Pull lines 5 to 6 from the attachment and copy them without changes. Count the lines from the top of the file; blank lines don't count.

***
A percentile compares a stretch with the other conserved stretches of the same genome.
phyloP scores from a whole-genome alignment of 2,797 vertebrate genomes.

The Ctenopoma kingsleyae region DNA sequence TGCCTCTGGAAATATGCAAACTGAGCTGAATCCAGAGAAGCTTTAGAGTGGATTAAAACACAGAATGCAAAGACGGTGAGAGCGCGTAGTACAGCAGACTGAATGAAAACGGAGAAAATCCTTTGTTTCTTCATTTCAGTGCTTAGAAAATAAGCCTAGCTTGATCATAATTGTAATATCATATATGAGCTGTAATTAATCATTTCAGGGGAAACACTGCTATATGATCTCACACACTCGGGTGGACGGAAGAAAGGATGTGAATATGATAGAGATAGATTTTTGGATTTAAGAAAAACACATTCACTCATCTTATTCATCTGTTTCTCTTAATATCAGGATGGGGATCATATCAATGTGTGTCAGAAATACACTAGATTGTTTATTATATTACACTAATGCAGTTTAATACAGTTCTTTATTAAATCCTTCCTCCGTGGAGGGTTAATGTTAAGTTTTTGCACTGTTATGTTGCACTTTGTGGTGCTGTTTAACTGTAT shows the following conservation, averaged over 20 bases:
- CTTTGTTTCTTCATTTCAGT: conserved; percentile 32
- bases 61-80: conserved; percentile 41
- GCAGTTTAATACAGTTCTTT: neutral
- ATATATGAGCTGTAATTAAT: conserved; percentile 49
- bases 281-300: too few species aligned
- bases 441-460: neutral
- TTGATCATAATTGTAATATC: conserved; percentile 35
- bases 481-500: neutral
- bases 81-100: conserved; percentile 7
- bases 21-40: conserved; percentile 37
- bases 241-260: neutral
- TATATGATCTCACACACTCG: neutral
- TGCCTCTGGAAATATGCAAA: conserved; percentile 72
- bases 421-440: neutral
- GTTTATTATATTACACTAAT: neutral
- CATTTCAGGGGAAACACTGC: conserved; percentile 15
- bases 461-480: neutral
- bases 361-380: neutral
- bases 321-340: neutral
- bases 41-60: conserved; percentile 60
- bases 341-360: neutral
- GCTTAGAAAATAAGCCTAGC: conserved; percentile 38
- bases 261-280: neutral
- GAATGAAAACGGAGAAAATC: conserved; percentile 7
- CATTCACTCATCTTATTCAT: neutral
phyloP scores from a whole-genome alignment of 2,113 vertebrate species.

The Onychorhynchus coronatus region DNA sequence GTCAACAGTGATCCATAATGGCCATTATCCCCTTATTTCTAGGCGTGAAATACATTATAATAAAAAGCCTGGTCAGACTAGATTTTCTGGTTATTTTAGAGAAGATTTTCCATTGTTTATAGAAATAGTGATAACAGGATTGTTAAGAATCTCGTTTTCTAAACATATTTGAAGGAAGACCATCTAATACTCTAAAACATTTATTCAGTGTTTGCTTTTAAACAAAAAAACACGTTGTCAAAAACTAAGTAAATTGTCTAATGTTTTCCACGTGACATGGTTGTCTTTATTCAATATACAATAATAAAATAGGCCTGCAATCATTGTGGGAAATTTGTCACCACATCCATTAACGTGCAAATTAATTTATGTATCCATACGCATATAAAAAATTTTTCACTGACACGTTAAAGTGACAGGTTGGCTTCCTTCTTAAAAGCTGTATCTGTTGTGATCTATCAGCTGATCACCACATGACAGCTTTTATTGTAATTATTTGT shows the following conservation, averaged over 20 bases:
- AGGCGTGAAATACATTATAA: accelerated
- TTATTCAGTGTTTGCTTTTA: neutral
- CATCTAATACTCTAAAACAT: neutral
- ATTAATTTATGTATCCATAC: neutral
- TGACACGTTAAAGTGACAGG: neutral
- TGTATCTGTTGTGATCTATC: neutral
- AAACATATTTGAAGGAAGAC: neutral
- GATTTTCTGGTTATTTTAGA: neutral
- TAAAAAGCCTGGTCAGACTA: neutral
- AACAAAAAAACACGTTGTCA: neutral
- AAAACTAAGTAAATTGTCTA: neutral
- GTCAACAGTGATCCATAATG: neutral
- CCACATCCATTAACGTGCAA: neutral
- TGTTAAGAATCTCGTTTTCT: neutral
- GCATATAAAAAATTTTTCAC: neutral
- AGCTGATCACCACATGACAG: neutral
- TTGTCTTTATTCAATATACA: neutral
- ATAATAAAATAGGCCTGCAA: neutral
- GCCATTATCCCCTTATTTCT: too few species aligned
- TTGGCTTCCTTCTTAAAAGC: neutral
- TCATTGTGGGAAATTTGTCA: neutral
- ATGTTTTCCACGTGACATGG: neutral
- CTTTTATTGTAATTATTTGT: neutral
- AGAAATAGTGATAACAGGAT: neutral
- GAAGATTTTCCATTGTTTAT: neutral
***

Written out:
- bases 61-80: conserved; percentile 41
- GCAGTTTAATACAGTTCTTT: neutral